Cinema has shaped modern Egyptian consciousness probably more than any other medium. And Youssef Chahine was arguably Egyptian cinema’s most successful and daring filmmaker.
Chahine created two types of films. The first were semi-autobiographical. Those who loved these films saw them as courageous dives into the innermost thoughts and ideas, struggles and achievements, and insecurities and pains of a highly creative individual. These journeys within could be bewildering and often disturbing, but they were nearly always revelatory and enriching. Others, who hated these films, saw them as the grandiose expressions of an egomaniac.
Chahine’s second type of films were about Egypt. Hardly anyone disagrees that these were among the most penetrating films ever made about the Egyptian psyche.
Bab Al-Hadid (Cairo Station) was the film that catapulted Chahine to stardom, and the film’s success was the result of his innovative filming and editing by the standards of the 1950s, his insistence on using a crude form of Cairene slang for the dialogue, and his casting of Hind Rostom, 1950s Egypt’s answer to Marilyn Monroe, in the lead role.
However, the film was more than Egyptian cinema’s introduction to gritty realism, as it also inaugurated a fraught relationship between a creative and courageous mind – Chahine’s – and a city he loved but never belonged to – Cairo.
Decades later and towards the end of his career, Chahine made a short documentary about Cairo that infuriated many Cairenes. The film showed a city buzzing with life and vitality, but deprived of beauty and refinement. The Cairo in that film was suffocatingly crowded, suffering from almost continuous noise and visual pollution, and not very clean.
Chahine showed Cairo as both the pulsating heart and the representation of Egypt as it had come to be after the demographic explosion of the last quarter of the 20th century. Perhaps cruelly, he showed Egyptians what they had done to their capital city, which only a few decades before during Egypt’s liberal age had been among the world’s most glamorous and beautiful cities.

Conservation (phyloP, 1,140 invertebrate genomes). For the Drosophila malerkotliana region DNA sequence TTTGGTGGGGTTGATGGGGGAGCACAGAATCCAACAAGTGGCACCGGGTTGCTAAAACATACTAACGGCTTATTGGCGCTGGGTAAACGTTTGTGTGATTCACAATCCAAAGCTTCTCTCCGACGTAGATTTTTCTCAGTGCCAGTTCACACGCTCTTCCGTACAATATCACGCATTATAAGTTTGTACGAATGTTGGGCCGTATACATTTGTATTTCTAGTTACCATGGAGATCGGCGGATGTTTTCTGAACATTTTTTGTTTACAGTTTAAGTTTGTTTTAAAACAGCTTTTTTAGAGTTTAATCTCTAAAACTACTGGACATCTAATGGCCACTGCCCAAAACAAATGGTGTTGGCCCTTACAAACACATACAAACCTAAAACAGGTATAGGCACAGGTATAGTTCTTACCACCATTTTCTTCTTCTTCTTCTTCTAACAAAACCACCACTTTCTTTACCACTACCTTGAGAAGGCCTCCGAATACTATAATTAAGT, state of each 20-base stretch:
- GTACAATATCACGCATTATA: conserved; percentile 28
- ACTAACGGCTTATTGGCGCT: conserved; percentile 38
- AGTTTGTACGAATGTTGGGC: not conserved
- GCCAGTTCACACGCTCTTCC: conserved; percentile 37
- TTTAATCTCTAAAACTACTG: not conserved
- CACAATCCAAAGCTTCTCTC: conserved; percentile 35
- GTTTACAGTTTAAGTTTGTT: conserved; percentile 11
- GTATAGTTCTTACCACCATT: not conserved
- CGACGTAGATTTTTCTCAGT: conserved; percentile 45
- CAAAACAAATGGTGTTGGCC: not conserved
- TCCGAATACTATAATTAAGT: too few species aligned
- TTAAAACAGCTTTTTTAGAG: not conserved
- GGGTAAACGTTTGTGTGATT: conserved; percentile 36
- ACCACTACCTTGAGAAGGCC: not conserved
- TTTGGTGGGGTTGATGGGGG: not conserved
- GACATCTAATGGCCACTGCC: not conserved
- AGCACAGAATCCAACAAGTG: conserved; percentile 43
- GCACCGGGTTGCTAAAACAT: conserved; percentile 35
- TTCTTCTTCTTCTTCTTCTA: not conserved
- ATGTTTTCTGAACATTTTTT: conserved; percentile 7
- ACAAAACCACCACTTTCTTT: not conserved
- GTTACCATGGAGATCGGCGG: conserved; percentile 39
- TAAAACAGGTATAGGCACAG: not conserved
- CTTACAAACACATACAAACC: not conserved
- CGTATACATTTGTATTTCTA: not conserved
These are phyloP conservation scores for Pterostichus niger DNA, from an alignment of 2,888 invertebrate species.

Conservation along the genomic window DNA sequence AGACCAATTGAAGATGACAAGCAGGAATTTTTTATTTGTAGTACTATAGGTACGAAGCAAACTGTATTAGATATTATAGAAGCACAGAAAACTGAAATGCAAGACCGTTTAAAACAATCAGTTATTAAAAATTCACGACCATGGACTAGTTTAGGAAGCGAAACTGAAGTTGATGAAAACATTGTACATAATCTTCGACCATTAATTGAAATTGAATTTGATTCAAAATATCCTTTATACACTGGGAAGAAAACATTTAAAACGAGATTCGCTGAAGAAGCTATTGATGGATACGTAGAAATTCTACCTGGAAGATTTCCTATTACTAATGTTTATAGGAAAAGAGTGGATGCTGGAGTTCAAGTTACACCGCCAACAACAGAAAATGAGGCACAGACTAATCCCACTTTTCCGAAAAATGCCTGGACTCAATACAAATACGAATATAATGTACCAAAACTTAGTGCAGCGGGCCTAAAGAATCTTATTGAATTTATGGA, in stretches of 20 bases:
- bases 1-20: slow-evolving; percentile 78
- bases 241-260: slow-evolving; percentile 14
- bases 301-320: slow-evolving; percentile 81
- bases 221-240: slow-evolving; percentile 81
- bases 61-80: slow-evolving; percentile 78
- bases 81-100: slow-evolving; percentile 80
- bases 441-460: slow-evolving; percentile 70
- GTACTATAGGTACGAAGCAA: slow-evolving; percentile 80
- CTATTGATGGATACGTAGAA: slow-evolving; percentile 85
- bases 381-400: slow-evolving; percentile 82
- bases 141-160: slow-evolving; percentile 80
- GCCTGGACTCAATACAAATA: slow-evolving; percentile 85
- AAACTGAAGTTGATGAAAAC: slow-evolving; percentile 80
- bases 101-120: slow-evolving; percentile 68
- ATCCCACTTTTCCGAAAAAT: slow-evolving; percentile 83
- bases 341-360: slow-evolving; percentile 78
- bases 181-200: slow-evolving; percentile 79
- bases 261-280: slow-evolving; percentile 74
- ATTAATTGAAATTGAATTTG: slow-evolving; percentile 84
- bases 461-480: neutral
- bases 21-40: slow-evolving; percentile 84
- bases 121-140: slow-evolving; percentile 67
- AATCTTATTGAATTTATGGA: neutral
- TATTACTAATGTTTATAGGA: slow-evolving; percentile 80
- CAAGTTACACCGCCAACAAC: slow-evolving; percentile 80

Alexandria was different. An Alexandrian to his core, Chahine no doubt felt more pain as he watched the decay of this city, something which in the last decades of the 20th century was acuter and more conspicuous than that of Cairo.
For him, Alexandria, much more than Cairo, represented modern Egypt. He saw the growth of Egypt itself in the city’s evolution over the 150 years from the rise of Mohamed Ali Pasha in the early 1800s to the end of liberalism in the early 1950s. This growth had seen the country change from being a backwater and a poor Ottoman province dominated by a narrow and inward-looking agrarian culture to the most prosperous and culturally rich area of the East.
The Alexandria of the first half of the 20th century, the city in which Chahine was born and in which his mentality had been formed, embodied the beauty, refinement, wealth, and diversity of Egyptian liberalism. He never let go of this image.
In the first of his autobiographical films, Alexandria Why, to my mind one of the most beautiful in Egyptian cinema’s more than 100-year history, Chahine gives us the city and its society in the middle of World War II when the German armies were only a few dozen miles away.